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How to reward employees fairly and improve team dynamics

team meeting
Credit: Pixabay/CC0 Public Domain

A recent study by researchers from the University of Waterloo and Wilfrid Laurier University has shed light on how to reward employees more fairly and improve team dynamics.

The study found that when less skilled employees report their performance voluntarily, they often exaggerate their achievements and ask for higher bonuses. These employees also tend to put in less effort and are less concerned about fairness when sharing their contributions voluntarily.

Interestingly, the researchers discovered that requiring employees to explain their contributions leads to fairer decisions about bonus allocation and improves team dynamics. Employees became more honest and diligent when explanations were mandatory, which helped make better decisions.

Kelsey Matthews, a professor of accounting at Waterloo and co-author of the study, explained, "if management would like this information to be voluntarily provided, it is important to require an explanation to prevent self-interested among with lower abilities. This bias not only decreases the usefulness of the communication, but also compromises managers' reward allocation decisions and team dynamics."

The study involved 192 from a Canadian university, randomly assigned to different roles in a fictional company and placed in teams of four. After completing decision-making tasks, participants filled out a questionnaire about the process and their demographics.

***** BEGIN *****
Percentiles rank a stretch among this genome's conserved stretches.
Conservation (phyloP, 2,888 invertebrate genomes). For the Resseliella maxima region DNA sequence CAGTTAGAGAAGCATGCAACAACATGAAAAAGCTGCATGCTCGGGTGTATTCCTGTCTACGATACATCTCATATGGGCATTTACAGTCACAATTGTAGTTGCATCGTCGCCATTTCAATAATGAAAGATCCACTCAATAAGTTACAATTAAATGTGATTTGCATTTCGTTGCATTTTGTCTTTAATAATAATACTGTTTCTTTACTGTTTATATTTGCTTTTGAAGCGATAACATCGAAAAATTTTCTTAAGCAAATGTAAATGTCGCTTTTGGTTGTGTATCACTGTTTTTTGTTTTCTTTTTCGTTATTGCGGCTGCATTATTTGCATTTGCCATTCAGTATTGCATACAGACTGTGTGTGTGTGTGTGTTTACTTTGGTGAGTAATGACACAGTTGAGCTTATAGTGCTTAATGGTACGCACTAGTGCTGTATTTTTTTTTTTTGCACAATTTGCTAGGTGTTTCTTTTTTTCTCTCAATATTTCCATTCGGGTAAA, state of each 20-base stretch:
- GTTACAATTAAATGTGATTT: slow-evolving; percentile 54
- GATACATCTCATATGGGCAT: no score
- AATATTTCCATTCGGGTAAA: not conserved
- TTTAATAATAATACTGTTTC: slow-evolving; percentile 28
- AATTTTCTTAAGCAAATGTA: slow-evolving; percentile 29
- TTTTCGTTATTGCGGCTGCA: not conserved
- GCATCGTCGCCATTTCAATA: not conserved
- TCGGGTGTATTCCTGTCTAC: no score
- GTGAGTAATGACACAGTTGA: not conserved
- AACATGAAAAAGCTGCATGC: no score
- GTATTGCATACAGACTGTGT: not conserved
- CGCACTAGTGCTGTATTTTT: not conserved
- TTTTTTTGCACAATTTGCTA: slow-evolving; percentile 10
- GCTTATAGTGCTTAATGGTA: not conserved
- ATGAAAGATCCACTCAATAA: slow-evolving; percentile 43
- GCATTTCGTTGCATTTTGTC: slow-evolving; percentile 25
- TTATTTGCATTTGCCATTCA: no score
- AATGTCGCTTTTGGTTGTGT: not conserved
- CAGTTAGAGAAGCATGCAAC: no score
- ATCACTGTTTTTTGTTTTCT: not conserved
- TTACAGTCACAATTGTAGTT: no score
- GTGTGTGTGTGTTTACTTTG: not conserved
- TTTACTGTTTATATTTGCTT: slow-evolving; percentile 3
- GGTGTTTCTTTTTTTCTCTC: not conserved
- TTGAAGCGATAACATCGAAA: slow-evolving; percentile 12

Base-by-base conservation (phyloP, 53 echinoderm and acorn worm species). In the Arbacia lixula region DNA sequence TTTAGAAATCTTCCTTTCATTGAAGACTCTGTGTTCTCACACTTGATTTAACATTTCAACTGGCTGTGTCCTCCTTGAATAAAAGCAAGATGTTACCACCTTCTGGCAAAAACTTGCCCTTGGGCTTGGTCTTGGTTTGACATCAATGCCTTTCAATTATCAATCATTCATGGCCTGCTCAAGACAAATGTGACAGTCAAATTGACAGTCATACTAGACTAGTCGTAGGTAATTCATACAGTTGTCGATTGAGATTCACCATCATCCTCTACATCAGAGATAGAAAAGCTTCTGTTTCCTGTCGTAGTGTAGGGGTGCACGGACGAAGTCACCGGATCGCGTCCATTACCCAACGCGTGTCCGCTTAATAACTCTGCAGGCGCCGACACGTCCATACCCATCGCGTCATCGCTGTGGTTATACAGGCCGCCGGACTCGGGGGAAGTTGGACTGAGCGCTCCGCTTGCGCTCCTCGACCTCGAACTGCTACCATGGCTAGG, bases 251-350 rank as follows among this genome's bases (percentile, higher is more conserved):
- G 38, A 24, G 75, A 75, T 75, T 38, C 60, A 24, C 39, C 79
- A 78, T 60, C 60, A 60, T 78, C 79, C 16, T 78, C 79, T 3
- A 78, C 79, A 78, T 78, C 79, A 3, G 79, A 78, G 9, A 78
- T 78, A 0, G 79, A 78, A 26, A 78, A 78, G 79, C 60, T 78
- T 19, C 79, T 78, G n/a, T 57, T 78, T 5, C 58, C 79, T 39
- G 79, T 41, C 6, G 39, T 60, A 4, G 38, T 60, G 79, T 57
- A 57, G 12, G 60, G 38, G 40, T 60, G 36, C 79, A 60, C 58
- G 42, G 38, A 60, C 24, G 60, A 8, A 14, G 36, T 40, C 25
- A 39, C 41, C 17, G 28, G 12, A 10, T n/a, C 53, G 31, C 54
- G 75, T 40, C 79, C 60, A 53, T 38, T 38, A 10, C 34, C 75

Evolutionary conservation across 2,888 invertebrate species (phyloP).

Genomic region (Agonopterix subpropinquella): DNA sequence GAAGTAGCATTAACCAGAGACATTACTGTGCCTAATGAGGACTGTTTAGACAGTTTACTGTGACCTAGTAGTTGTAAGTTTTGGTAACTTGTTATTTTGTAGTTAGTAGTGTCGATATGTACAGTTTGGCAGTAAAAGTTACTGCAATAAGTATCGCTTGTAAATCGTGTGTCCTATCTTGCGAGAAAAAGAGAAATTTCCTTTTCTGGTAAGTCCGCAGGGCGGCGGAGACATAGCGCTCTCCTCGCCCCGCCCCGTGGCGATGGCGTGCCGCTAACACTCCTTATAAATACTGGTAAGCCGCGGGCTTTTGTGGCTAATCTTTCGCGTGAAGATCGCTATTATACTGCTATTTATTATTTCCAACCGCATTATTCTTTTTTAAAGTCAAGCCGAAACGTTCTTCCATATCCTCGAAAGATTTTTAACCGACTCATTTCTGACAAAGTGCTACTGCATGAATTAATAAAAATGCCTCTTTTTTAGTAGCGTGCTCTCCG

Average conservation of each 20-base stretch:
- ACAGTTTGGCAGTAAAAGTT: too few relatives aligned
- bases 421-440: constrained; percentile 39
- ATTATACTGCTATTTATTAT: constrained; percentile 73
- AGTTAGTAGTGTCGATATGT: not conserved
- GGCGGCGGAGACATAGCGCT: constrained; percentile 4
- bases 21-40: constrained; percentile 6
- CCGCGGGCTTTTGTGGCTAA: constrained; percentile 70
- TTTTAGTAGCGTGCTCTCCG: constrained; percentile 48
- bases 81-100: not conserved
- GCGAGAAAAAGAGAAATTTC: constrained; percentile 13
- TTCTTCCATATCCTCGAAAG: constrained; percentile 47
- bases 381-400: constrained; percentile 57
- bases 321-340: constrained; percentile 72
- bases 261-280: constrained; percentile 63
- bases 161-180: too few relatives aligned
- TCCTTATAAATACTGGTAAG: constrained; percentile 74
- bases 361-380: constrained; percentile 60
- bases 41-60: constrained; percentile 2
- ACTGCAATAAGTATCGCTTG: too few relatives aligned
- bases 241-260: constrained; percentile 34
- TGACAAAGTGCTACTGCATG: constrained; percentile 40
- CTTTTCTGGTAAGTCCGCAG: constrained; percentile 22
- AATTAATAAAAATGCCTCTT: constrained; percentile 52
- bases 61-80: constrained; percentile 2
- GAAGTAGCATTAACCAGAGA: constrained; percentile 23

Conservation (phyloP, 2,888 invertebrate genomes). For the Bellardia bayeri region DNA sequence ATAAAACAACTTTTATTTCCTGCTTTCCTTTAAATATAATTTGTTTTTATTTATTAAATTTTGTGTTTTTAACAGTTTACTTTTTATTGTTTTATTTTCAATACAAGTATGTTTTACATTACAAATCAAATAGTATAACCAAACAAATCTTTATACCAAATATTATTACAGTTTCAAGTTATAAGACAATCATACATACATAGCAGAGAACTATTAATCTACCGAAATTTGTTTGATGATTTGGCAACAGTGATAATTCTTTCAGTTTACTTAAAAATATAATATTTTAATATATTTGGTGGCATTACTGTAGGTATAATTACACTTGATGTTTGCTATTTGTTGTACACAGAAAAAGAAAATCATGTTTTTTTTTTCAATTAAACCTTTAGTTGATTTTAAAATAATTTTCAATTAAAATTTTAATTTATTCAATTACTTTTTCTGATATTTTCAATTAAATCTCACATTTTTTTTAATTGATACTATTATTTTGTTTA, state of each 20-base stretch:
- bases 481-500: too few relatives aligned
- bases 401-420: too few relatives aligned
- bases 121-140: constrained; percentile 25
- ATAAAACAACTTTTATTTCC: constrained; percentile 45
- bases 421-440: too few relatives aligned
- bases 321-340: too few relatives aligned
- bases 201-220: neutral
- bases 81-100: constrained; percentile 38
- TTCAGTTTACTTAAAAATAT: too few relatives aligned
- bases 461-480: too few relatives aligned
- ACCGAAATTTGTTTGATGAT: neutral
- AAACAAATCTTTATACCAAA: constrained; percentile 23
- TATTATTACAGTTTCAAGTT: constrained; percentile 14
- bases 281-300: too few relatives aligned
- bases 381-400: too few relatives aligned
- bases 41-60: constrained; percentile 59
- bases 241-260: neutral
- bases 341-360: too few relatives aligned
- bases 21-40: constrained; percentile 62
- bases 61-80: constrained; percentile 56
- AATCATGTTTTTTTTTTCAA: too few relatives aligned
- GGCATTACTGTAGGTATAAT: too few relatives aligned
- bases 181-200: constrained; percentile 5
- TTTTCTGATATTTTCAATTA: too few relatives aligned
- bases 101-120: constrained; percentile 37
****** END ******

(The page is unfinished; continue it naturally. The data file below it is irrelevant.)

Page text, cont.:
Matthews noted, "We also observe that among low-ability team members, the greater strategic bias observed when the relative contribution communication is voluntary, compared to mandatory, diminishes when an explanation is required."

The research, conducted by Matthews along with Leslie Berger, Lan Guo, and Christopher Wong from Wilfrid Laurier University, was published in Behavioural Research in Accounting.

This study provides valuable insights for managers seeking to foster fairer reward systems and improve teamwork in their organizations.

More information: Leslie Berger et al, Strategic Bias in Team Members' Communication about Relative Contributions: The Effects of Voluntary Communication and Explanation, Behavioral Research in Accounting (2024). DOI: 10.2308/BRIA-2022-056

Citation: How to reward employees fairly and improve team dynamics (2024, May 16) retrieved 25 June 2024 from
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